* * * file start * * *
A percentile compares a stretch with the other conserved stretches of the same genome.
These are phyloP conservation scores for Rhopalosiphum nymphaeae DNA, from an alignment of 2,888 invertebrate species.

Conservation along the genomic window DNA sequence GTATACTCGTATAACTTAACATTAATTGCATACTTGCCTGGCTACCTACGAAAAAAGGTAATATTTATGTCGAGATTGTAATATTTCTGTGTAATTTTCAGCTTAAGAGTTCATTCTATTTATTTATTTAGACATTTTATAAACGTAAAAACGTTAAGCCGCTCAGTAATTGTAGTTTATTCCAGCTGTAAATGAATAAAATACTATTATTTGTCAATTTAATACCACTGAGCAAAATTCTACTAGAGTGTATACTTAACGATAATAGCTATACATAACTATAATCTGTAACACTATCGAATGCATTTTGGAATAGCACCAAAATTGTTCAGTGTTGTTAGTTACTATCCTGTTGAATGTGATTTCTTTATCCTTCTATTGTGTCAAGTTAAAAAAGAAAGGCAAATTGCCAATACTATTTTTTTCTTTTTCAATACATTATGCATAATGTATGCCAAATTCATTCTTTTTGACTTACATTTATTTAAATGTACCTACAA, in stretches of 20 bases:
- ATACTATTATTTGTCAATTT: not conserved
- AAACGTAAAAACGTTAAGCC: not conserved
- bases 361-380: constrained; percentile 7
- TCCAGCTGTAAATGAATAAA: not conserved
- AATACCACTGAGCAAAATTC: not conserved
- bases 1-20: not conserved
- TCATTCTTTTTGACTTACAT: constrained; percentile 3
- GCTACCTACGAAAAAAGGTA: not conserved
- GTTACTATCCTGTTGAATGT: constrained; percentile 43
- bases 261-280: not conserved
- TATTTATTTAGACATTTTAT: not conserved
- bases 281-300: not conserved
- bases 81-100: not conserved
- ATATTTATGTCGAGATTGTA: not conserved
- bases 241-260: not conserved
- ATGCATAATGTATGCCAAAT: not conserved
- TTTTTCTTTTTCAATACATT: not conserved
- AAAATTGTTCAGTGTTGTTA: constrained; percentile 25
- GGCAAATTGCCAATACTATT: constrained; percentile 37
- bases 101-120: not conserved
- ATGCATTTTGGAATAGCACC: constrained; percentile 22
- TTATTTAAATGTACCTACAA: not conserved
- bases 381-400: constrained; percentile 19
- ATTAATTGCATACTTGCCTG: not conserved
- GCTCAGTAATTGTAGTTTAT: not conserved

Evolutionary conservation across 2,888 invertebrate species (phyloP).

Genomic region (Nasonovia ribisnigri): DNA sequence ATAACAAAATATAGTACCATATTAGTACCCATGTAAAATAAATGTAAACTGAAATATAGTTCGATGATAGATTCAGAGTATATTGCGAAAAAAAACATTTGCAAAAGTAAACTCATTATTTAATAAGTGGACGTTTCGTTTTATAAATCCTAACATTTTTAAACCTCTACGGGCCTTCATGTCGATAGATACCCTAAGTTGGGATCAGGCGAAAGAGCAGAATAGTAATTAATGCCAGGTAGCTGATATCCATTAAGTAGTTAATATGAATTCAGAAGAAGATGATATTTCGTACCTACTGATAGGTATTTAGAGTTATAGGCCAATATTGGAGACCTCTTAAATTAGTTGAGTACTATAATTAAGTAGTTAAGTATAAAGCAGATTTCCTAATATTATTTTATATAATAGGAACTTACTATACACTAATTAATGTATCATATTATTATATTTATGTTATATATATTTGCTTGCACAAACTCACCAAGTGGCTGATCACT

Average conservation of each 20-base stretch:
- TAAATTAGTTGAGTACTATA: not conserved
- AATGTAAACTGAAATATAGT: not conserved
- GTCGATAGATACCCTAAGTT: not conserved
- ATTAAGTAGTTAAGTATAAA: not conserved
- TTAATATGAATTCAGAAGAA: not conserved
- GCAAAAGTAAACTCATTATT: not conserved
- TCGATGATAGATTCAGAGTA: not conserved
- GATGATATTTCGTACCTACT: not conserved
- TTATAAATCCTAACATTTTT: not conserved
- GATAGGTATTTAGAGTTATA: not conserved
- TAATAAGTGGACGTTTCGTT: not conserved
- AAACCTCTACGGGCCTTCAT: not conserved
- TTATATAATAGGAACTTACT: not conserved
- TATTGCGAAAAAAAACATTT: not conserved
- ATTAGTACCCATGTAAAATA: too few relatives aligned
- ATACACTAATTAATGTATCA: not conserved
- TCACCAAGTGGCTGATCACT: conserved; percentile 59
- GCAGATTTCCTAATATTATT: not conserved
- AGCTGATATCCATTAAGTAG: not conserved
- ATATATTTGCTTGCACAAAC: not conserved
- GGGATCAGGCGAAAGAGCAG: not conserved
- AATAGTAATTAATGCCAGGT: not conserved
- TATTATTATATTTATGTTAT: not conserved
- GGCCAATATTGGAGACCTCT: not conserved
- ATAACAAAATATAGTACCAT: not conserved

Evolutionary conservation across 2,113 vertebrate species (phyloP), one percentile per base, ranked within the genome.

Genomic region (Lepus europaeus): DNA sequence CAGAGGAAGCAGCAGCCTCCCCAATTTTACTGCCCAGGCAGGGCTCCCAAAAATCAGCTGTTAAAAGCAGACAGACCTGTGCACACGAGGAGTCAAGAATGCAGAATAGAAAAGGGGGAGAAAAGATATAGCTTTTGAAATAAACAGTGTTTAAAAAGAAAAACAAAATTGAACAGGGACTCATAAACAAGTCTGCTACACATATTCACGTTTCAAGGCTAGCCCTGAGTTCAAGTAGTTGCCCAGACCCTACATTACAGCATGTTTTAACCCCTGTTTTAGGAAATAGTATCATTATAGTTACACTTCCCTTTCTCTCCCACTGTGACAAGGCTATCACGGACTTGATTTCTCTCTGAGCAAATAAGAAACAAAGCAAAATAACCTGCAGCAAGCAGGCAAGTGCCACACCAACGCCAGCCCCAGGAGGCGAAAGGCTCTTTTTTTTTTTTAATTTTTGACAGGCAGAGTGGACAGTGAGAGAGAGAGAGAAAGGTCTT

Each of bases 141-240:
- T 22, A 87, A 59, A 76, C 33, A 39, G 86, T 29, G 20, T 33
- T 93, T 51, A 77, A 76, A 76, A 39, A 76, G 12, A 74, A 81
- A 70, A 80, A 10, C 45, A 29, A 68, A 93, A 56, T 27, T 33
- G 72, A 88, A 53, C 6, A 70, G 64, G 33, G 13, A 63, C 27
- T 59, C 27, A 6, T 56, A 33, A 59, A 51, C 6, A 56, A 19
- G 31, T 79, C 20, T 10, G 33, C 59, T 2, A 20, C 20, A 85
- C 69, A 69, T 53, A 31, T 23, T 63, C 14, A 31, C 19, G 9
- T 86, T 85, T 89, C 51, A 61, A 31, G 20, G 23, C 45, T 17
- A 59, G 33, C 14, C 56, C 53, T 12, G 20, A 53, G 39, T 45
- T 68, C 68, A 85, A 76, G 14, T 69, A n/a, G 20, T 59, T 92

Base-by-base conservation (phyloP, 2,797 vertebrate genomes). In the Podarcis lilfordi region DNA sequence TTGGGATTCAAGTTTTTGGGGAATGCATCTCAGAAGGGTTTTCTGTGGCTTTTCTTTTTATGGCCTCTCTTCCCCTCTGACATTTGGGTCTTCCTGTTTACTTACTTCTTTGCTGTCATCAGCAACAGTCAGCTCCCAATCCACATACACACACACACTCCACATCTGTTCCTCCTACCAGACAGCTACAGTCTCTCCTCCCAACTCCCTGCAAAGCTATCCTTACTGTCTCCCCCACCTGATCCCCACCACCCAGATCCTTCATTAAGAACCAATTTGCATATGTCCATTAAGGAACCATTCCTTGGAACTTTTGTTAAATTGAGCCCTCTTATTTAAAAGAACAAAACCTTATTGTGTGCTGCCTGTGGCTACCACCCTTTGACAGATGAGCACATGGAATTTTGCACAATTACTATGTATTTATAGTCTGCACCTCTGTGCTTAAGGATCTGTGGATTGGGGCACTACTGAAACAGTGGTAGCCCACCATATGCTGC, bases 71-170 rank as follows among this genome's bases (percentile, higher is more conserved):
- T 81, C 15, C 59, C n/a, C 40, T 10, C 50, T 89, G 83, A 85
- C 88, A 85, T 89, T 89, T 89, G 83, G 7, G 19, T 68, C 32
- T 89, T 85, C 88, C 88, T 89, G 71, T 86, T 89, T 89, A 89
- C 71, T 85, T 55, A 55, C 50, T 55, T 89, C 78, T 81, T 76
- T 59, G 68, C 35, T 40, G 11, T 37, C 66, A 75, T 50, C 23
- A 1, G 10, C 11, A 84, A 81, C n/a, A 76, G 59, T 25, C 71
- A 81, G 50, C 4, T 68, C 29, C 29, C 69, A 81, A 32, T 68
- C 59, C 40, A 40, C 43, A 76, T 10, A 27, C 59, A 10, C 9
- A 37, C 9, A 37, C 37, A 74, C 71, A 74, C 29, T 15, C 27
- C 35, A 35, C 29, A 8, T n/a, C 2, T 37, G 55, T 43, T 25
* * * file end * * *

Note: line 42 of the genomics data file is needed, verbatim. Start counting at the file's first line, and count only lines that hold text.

- TAATAAGTGGACGTTTCGTT: not conserved